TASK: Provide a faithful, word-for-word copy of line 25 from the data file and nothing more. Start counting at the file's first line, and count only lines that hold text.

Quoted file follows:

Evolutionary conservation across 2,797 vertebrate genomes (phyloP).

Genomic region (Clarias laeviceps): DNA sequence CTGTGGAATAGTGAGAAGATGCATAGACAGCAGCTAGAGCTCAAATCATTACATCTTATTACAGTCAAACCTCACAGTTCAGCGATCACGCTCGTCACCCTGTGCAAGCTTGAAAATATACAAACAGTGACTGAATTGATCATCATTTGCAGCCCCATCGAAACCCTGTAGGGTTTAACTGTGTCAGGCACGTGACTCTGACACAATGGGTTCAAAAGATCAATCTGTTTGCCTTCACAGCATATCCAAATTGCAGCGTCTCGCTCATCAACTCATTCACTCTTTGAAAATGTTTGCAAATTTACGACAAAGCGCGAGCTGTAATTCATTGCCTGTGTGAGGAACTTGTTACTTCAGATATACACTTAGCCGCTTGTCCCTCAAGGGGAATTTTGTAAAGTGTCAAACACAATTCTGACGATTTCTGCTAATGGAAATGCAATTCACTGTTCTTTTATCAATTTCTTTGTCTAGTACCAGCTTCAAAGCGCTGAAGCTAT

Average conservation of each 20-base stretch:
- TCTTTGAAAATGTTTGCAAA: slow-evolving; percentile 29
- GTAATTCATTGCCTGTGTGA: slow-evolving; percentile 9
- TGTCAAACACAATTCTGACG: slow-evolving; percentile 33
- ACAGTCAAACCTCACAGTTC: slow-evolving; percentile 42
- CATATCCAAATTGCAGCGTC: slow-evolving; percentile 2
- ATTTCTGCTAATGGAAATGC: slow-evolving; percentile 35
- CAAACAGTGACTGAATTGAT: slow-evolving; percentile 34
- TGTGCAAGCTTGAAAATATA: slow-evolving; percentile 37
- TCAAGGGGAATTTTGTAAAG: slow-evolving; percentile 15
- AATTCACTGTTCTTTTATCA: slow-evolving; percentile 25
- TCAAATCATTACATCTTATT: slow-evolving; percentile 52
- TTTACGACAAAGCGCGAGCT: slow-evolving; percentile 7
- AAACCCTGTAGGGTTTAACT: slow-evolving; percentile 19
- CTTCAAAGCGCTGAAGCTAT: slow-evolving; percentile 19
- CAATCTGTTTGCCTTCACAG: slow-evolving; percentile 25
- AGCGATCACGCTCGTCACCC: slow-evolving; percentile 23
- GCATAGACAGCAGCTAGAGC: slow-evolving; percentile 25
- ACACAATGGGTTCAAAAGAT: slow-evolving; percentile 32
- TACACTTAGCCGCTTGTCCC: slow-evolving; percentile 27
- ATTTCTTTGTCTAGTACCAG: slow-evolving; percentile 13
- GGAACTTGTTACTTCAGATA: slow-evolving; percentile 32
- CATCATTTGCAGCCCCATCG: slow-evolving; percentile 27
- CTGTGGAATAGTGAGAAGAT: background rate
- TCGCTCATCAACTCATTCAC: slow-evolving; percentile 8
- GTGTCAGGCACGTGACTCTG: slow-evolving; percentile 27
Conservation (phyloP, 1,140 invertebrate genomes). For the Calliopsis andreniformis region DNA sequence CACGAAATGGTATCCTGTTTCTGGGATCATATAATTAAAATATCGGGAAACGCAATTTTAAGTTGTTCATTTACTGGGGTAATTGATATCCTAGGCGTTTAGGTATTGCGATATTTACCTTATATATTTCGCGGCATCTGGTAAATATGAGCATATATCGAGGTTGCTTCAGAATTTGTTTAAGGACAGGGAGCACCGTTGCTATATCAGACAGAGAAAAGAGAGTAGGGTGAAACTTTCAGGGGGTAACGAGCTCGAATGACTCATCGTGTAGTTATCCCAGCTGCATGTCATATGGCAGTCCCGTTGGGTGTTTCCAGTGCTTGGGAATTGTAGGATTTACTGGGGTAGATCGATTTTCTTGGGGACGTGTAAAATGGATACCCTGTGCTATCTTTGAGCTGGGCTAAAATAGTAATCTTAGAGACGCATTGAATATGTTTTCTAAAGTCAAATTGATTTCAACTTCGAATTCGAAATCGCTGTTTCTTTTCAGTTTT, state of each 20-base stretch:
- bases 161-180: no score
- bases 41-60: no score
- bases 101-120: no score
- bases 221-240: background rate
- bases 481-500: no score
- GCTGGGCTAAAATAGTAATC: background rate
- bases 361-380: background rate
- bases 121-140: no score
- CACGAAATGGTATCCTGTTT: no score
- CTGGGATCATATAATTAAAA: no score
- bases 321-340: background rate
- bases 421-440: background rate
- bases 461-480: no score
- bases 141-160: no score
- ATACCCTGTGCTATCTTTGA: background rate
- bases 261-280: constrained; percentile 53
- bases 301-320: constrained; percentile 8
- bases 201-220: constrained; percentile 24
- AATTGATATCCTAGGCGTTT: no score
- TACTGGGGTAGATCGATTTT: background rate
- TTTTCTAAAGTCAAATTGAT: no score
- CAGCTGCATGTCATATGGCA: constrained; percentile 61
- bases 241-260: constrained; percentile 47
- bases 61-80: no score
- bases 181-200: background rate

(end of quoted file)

- CATCATTTGCAGCCCCATCG: slow-evolving; percentile 27